Being Positive Doesn’t Mean Painting Yourself Pink When You’re Feeling Olive Green

Think Positive

For some reason I found myself surrounded by a lot of negative thinking people when I was first out on my own as a sober person.  I kept running into skeptics and cynics, and it was difficult for me to understand how people could live with the attitude that life was pretty shitty.  I was the Yang of that Yin.  No matter where I went, however, I couldn’t get away from people who made me feel like I was in La La Land.  I was in Berkeley too, which I thought was more of a hippy-happy place, but no – people were pissed off and convinced that if you think positive, you’re being delusional.

I took this as a challenge and began looking at how I viewed things.  In treatment I learned to notice my emotions arising when other people were in my presence.  I learned to stop and feel my emotions rather than reacting from them.  I had been out of treatment for about four months by this time, and hadn’t even considered my emotions in situations yet.  I was walking around in a bubble of positivity, constantly being grateful for everything from top ramen to minimum wage paychecks, and trying to find the silver lining in everything.  The thing was, I felt really good most of the time, but I was also ignoring when I didn’t feel good.  So I began getting real with myself and I stopped painting things pink when they were actually olive green.

Yes I was grateful for both of my two jobs, but there were several things about work that I was unhappy about.  I began noticing those things.  I began feeling how annoyed I was half of the time, and also there were people I came into contact with who made me feel inferior.  I began feeling that insecurity out in myself.  When I was bored, I admitted to myself that I was bored.  When I wanted to throw chicken at an entitled customer’s ugly face, I felt the anger come up and allowed it to hang out with me.  No I didn’t react in my emotions, but I stopped lying about them.  After about a month I realized how negative I felt inside regardless of my positive attitude.  Sometimes life was just shitty, and I was finally willing to take that in and allow it to consume me once in a while.  But I will tell you what – that wasn’t going to work for me forever.  I had to find a way to balance the Yin and Yang out.  I wasn’t going to live on the opposite side of the spectrum now that I was getting honest with myself.  So I got quiet and began reading books on the subject.  What I discovered was that our whole entire experience of life is projected by how we think.  Our experience of life is induced by our emotions, and our emotions derive from what we think about.  Ah-ha!  The bottom line was that I needed to change my thinking in order to enhance my emotions so that the experience of positivity could be genuine.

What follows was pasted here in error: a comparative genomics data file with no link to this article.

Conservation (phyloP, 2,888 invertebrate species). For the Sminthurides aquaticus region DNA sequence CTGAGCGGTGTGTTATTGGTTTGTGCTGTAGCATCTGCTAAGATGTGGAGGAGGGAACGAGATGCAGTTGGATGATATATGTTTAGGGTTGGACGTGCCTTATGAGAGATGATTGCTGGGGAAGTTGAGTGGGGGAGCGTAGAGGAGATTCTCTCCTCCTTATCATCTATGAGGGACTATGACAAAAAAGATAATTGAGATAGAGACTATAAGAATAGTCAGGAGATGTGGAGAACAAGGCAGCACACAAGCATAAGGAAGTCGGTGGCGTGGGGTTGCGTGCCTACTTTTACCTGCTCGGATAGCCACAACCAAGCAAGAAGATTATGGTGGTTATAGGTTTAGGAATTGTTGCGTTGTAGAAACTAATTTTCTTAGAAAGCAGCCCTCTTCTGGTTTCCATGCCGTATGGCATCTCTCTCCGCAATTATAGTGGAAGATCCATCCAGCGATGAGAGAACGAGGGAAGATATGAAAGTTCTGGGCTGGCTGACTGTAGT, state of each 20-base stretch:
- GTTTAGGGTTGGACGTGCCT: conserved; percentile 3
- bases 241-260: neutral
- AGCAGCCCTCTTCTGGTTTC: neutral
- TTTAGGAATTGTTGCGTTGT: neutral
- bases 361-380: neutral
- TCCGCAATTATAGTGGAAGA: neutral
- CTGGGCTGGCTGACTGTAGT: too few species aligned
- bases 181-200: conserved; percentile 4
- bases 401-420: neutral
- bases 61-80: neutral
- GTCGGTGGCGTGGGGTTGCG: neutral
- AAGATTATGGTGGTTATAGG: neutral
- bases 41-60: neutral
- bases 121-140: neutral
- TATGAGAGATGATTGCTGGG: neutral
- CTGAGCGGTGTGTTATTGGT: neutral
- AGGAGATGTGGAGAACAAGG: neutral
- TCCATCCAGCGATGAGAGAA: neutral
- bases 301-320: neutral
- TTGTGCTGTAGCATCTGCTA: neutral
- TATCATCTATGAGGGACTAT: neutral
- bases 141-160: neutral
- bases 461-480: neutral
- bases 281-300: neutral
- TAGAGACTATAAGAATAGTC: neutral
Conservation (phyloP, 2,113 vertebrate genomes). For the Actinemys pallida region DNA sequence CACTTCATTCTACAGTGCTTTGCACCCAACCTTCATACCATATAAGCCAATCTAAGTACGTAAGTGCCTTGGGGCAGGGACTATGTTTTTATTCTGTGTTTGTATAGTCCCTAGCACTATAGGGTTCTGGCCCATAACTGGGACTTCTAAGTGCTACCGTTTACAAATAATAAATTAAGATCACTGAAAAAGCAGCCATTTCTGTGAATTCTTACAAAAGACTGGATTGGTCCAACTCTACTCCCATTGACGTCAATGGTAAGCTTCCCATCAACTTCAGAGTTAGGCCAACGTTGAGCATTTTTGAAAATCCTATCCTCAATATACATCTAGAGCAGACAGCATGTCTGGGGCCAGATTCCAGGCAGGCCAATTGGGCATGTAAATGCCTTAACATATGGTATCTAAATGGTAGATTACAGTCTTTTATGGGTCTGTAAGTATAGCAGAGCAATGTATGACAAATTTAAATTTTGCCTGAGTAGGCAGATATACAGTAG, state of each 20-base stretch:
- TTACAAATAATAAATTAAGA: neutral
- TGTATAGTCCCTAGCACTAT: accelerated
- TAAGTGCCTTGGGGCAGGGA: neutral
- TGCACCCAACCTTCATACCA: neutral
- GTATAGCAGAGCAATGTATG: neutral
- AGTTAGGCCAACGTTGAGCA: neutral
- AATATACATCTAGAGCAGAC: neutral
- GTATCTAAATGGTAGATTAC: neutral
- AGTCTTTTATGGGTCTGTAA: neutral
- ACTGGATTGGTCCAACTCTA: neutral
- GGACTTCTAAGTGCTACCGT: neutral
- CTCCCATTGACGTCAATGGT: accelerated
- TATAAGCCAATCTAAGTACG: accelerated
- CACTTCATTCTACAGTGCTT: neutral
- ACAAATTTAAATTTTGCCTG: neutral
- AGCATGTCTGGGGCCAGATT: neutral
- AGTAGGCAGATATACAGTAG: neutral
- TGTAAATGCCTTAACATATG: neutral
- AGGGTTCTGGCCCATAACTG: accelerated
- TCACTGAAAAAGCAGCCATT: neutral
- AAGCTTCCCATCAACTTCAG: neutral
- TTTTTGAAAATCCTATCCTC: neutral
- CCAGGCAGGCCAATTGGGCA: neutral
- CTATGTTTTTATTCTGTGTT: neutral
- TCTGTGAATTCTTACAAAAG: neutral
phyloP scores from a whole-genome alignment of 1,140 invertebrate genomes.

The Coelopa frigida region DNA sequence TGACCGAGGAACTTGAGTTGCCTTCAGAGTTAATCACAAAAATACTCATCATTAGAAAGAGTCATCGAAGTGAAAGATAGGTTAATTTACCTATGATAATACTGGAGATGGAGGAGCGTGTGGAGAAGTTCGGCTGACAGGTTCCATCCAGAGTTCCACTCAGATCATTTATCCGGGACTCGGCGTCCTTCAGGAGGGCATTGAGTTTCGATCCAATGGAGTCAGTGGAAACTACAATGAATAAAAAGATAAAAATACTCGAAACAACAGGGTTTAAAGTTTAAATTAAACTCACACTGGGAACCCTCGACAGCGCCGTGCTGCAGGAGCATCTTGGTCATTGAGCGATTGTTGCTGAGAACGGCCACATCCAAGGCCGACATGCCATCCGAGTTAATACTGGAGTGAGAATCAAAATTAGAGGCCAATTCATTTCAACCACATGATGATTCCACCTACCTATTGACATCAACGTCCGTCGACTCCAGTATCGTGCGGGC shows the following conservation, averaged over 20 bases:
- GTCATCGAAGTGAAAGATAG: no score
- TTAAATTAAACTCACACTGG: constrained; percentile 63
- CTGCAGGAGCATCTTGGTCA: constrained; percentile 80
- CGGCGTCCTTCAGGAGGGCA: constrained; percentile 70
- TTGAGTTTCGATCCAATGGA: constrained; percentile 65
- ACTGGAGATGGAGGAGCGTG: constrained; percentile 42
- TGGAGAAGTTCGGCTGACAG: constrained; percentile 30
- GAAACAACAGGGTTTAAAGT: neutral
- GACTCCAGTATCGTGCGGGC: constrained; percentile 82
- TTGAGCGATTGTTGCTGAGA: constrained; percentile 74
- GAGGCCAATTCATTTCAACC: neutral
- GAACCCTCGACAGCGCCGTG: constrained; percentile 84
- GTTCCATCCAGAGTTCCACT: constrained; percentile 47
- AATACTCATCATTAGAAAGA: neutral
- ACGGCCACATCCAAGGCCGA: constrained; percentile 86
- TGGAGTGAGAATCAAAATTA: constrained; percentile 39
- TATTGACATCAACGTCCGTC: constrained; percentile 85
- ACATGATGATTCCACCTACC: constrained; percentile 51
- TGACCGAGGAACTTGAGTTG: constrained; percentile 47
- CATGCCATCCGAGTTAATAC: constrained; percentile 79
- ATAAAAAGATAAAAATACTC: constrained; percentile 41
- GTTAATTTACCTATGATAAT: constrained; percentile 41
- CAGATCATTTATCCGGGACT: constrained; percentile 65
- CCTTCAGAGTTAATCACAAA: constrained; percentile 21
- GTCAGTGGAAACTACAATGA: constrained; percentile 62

This took me about a year, but I made the decision to do an experiment.  I was about to move into a new place where I rented a bedroom inside of an older house with a woman who I knew nothing about.  At first I was terrified of it being a wrong decision because I was leaving my recovery peers in order to learn to balance on my own two feet.  I had outgrown the need for “support” which wasn’t feeling like support anymore.  The only thing I went on was my gut, and my gut was telling me to make the move, although my brain was incredibly insecure about the whole thing.  Instead of buy into what my brain was telling me (that the carpet was not clean enough for me, that it was too small of a space, that I would lose touch with my peeps, etc…) I decided to change my thinking.  I had about nine months before my daughter would be moving back in with me.  I had nine months on my own.  This would be a perfect time to complete the manuscript that I was writing and spend some quality time getting to know my sober self in relation to the real world.  I had a simple life and I could either buy into my fears, or I could tap into the place of myself that I had been ignoring for years.  I could really dive into my writing and move forward with an attitude that life keeps getting better.  I decided that I would write that damn book and trust that when I’m doing what I’m supposed to be doing in life, it just keeps getting better.  It did.